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2 Consulate Employees Killed as Car, Bus Collide


Two members of the staff of the Australian Consulate for the Los Angeles area were killed and another was critically injured Wednesday night when their car collided with a bus near Los Angeles International Airport.

Police identified the dead as Robert Vicelich, 27, a citizen of New Zealand, and Elizabeth Ewing, also 27, a U.S. citizen. The 23-year-old injured woman, also a U.S. citizen, was not identified.

Australian Consul General Allan Rocher said Vicelich had worked at the consulate in Culver City for three years, dealing with Australian citizens visiting or living in Southern California. Rocher said his duties had included handling problems resulting from traffic accidents.

Rocher said Ewing had worked for the consulate for more than two years as a financial administrator, and the injured woman, recently hired, had been a part-time helper to Ewing.

For The Record
Los Angeles Times Sunday July 28, 2002 Home Edition Main News Part A Page 2 National Desk 9 inches; 345 words Type of Material: Correction
Australian Consulate--A story in Friday's California section gave the wrong location for the Australian Consulate. It is in Century City, not Culver City.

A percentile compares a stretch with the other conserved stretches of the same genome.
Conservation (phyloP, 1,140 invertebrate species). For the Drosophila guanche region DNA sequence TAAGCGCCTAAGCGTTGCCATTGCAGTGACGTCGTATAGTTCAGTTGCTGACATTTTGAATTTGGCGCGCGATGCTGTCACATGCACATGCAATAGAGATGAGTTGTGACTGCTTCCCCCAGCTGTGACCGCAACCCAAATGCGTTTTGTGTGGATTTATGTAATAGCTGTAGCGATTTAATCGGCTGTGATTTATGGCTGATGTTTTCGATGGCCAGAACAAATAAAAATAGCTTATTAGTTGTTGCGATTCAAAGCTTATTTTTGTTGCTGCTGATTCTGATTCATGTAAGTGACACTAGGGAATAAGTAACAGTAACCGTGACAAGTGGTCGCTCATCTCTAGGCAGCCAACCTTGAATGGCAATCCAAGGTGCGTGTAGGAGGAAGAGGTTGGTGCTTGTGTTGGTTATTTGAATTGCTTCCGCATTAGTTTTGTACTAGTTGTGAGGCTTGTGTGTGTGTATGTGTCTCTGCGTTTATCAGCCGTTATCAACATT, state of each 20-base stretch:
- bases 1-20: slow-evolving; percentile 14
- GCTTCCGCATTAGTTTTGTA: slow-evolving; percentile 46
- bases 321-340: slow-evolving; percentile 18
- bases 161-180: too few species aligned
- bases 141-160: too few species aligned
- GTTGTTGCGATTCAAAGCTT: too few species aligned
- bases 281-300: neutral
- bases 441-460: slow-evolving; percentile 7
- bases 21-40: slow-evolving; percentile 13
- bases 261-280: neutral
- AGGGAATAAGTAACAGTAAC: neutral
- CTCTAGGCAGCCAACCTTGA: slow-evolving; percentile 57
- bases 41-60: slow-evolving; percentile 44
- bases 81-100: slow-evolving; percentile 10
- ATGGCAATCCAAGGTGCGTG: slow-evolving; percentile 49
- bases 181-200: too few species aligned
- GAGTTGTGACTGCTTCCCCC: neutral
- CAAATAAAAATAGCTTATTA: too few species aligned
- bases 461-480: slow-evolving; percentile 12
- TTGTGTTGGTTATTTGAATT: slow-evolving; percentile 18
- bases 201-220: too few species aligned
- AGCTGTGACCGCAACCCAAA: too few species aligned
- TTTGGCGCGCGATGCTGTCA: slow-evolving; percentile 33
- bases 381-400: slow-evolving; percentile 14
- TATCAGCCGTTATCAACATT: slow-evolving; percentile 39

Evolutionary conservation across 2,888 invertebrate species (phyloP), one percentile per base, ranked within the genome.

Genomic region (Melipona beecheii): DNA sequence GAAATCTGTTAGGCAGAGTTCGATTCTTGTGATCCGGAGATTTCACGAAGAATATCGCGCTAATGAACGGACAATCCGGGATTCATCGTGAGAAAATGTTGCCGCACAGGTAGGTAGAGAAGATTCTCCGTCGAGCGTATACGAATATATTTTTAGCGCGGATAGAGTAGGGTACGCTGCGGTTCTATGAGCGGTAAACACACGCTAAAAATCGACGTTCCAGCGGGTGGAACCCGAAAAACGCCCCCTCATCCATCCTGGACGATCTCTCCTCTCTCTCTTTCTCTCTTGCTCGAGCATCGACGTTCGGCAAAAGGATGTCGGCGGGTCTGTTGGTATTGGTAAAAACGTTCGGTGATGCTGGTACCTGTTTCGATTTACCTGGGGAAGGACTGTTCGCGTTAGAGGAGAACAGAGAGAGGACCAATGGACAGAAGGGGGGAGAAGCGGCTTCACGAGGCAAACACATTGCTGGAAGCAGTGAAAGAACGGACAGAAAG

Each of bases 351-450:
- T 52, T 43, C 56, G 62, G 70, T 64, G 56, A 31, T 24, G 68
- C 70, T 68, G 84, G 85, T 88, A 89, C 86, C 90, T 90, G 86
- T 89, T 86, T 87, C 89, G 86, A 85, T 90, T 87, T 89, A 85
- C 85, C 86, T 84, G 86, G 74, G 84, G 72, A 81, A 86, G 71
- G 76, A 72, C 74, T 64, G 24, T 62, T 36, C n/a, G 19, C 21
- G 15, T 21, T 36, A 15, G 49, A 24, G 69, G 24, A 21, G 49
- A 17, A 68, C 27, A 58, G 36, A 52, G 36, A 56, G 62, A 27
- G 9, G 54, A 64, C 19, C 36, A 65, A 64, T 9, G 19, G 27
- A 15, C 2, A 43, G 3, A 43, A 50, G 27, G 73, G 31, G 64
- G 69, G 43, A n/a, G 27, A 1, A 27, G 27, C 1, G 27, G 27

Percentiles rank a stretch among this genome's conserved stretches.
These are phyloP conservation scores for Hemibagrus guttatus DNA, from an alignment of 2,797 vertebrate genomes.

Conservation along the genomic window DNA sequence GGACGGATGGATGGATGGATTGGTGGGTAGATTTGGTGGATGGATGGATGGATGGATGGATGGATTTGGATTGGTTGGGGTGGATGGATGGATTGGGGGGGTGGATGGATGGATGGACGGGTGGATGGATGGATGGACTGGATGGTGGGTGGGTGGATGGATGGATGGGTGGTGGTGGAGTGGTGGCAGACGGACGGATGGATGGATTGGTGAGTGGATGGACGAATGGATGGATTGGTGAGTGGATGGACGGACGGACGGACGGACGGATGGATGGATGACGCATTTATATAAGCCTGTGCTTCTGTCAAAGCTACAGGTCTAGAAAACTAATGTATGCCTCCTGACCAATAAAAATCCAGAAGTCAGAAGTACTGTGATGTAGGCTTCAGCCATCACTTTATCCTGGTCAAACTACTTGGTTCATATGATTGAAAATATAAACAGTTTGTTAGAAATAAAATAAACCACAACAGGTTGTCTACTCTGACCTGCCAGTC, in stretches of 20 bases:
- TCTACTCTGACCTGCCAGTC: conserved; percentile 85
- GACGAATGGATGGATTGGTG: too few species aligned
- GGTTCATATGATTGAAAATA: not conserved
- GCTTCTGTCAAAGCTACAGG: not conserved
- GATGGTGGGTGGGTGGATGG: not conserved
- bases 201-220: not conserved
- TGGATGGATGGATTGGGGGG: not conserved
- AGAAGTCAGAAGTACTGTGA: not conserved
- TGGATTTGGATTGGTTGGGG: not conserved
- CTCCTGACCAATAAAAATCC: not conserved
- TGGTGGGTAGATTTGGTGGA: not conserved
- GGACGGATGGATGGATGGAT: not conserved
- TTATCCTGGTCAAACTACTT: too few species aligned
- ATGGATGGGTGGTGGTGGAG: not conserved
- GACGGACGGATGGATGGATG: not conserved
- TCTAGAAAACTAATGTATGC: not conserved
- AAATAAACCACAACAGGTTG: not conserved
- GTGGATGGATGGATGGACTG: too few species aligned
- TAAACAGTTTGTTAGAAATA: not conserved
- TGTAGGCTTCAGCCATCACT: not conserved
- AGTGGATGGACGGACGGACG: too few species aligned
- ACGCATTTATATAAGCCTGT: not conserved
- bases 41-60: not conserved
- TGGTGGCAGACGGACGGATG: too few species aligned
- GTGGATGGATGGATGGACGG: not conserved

"We're distraught," Rocher said. "This is not a happy place to be today, but everyone is providing mutual support."

A police spokesman, Jack Richter, said the accident occurred when Vicelich was turning left from Sepulveda Westway, a small street a block west of Sepulveda Boulevard, into the westbound lanes of Manchester Avenue. The car collided with the bus, which was eastbound.

Firefighters had to extricate those in the car.

No passengers on the Big Blue Bus from Santa Monica were hurt, but the driver suffered minor injuries, police said.

Richter said accounts from witnesses were contradictory, and police were investigating who had the right of way.

Joe Stitcher, customer relations director for the Big Blue Bus lines, said their officials hadn't seen a police report yet.

"Right now, all we can say is that we're concerned about our employees and passengers having to go through something this dramatic, and we regret the loss of life that took place," Stitcher said.

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